From my understanding, you mentioned that it is 1% Fe derived from iron gluconate. To me, this would imply that it is 1% elemental iron, derived from some concentration of iron gluconate (whether it be 12.5% or 25% or XYZ%). I think this is where there is some interesting math going on.
Not necessarily. A final percentage can be reached irrespective of whatever the initial purity was. I can make a 10% solution of something whether the starting concentration is 50% or 99%.
Quote:
Originally Posted by Zorfox
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Yes. It's my understanding that commercial liquid fertilizers analysis are based on this. Otherwise every analysis would be different and could not be computed accurately. Similar to the reporting of potassium and phosphorus. These percentages are always based on K2O and P2O5 not the actual chemical added. A conversion has to be done to accurately calculate these. This is where I think I am making the error.
Quote:
Originally Posted by Zorfox
View Post
When reporting a percentage derived from a chemical the percentage is based on purity. So the assumption should be pure Fe Gluconate.
Anthony
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Thanks for your help DB.
I did some more research. It turns out that guaranteed analysis is reported in elemental percentages for commercial fertilizers regardless of the chemical used.
So in this example Flourish Iron is 1% elemental Fe.
Here is the article that explains all of this including the formulas to make the calculations. The calculations are actually much easier than what I had originally thought.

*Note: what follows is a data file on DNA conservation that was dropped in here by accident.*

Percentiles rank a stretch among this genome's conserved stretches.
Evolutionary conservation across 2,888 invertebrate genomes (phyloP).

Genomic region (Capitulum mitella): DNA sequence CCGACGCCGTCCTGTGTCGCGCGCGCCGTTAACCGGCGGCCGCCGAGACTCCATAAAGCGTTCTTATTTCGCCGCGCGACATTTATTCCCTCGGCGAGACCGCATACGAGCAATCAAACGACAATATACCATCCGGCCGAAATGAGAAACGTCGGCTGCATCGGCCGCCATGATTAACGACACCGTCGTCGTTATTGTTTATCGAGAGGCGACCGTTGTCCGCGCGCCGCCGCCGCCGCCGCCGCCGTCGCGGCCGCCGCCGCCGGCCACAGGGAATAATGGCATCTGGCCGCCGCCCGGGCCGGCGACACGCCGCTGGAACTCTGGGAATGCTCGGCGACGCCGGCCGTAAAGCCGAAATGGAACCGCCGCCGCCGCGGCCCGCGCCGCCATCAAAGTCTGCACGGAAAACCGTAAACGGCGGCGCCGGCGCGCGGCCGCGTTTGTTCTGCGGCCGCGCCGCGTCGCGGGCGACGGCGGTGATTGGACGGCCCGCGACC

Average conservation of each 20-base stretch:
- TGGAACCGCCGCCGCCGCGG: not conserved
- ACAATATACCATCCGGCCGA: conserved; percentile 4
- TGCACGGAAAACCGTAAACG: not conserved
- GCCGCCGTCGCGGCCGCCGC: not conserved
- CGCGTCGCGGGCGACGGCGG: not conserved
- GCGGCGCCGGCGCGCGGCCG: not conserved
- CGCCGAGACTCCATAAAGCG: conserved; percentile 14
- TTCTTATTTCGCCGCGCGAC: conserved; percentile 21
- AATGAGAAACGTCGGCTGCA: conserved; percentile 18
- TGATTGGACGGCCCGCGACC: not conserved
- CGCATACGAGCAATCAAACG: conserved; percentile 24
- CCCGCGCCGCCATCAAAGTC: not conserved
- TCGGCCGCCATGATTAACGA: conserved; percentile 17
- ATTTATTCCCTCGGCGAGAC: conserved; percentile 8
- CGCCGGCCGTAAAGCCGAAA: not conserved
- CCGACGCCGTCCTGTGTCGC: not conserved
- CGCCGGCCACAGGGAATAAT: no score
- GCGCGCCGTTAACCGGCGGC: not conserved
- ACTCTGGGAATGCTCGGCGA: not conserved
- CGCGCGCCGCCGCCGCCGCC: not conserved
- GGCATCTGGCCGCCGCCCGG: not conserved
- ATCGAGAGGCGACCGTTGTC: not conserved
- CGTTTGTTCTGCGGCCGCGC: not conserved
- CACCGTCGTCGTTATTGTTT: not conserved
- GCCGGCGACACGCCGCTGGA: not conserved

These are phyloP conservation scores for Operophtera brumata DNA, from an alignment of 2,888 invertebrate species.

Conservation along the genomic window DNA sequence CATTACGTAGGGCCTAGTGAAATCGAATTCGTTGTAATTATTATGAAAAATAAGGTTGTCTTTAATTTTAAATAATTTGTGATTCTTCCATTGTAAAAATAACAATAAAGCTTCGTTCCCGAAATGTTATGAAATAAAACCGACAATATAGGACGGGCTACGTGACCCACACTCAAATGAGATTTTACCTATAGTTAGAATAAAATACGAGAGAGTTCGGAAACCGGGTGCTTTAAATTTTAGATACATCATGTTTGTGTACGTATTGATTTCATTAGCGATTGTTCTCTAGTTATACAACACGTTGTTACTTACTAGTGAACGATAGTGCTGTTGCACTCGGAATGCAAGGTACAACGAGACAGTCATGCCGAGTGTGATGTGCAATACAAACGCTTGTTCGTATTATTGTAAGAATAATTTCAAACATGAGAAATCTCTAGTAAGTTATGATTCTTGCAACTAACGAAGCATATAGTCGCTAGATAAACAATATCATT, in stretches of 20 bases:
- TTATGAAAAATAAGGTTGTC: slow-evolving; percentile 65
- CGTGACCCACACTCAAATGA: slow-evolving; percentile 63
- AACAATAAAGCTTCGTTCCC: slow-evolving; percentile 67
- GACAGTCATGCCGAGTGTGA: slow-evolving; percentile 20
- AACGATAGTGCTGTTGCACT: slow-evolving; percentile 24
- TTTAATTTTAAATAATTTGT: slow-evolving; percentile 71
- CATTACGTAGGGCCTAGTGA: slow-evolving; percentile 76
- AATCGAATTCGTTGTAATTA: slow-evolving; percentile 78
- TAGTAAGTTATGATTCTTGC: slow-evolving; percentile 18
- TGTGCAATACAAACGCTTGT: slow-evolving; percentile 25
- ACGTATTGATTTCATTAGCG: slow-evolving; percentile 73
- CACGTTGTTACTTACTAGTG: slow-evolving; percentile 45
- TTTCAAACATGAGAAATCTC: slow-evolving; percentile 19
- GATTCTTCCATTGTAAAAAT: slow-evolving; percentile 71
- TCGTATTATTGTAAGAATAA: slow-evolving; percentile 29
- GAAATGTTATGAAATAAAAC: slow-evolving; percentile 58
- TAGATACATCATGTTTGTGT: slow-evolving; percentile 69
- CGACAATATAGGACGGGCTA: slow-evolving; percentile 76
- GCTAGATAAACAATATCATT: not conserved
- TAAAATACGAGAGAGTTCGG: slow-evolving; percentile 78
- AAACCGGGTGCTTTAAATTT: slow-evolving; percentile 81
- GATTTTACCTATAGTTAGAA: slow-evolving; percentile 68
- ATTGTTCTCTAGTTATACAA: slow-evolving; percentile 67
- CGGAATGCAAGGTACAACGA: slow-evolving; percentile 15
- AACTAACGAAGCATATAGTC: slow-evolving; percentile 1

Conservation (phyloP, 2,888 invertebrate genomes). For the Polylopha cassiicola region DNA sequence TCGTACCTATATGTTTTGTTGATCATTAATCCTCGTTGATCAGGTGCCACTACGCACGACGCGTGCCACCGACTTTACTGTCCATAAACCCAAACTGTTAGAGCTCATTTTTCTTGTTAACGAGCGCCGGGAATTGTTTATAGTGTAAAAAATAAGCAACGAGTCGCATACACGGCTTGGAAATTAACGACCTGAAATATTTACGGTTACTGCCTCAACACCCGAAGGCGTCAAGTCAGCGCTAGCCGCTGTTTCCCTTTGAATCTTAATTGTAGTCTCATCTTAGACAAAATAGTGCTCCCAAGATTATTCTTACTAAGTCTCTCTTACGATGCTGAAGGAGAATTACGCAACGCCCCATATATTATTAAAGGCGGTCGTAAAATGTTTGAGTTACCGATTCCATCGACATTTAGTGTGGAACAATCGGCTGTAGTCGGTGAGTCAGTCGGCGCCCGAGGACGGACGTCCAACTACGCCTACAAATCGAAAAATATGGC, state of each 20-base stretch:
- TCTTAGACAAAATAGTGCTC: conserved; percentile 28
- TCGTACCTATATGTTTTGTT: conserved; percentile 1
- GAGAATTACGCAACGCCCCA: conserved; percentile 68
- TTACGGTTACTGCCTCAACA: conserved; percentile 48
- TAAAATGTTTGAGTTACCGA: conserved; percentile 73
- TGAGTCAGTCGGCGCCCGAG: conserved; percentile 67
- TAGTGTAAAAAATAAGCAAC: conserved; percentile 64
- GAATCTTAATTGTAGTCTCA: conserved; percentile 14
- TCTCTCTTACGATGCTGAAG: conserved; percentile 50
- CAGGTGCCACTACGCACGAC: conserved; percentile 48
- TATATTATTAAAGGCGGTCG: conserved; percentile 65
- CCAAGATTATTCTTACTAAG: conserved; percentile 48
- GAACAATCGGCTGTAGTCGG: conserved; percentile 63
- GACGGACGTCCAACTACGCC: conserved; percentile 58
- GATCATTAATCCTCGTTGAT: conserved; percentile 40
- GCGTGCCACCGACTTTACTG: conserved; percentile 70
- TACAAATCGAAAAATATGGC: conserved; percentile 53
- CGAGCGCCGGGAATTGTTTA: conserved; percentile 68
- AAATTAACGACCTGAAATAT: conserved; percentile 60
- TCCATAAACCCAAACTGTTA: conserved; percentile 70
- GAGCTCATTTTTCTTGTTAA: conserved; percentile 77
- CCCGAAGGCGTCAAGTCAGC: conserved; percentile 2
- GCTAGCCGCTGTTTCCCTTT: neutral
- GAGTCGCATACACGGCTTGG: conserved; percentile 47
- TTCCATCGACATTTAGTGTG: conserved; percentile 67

Here is the basic formula presented there.
Amount of fertilizer to make 1 volume of stock solution = Desired ppm x Dilution factor / % of element in fertilizer x C
C are the constants listed below. The dilution factor can be used for making solutions or omitted for direct fertilization.
Ounces per U.S. gallon 75
Pounds per U.S. gallon 1200
Grams per liter 10
Oddly enough this formula seems to work out for premixed solutions as well such as Flourish products etc.
Example, If we want 0.5ppm of Fe in one liter using Flourish Fe
0.5ppm / 1% * 10 = dose
0.5 / 10 = 0.05
dose = 0.05ml/liter
For 10 gallons (37.8544L * 0.05) that's 1.89ml
Now if I can figure out how to calculate oxidized portions such as NO3 versus total nitrogen or P vs PO4 it will make life much easier lol. It appears that you add the oxygen portion of the molar mass to either P or N. However, I’m not sure that works out all of the time.
Edit: Never mind the total nitrogen versus Nitrate question. It's simply the molecular weight differences. Sometimes I miss the obvious lol
I did some more research. It turns out that guaranteed analysis is reported in elemental percentages for commercial fertilizers regardless of the chemical used.
So in this example Flourish Iron is 1% elemental Fe.
Here is the article that explains all of this including the formulas to make the calculations. The calculations are actually much easier than what I had originally thought.
Here is the basic formula presented there.
Amount of fertilizer to make 1 volume of stock solution = Desired ppm x Dilution factor / % of element in fertilizer x C
C are the constants listed below. The dilution factor can be used for making solutions or omitted for direct fertilization.
Ounces per U.S. gallon 75
Pounds per U.S. gallon 1200
Grams per liter 10
Oddly enough this formula seems to work out for premixed solutions as well such as Flourish products etc.
Example, If we want 0.5ppm of Fe in one liter using Flourish Fe
0.5ppm / 1% * 10 = dose
0.5 / 10 = 0.05
dose = 0.05ml/liter
For 10 gallons (37.8544L * 0.05) that's 1.89ml
Now if I can figure out how to calculate oxidized portions such as NO3 versus total nitrogen or P vs PO4 it will make life much easier lol. It appears that you add the oxygen portion of the molar mass to either P or N. However, I’m not sure that works out all of the time.
Edit: Never mind the total nitrogen versus Nitrate question. It's simply the molecular weight differences. Sometimes I miss the obvious lol
Last edited by Zorfox; 03052014 at 05:09 PM. Reason: addition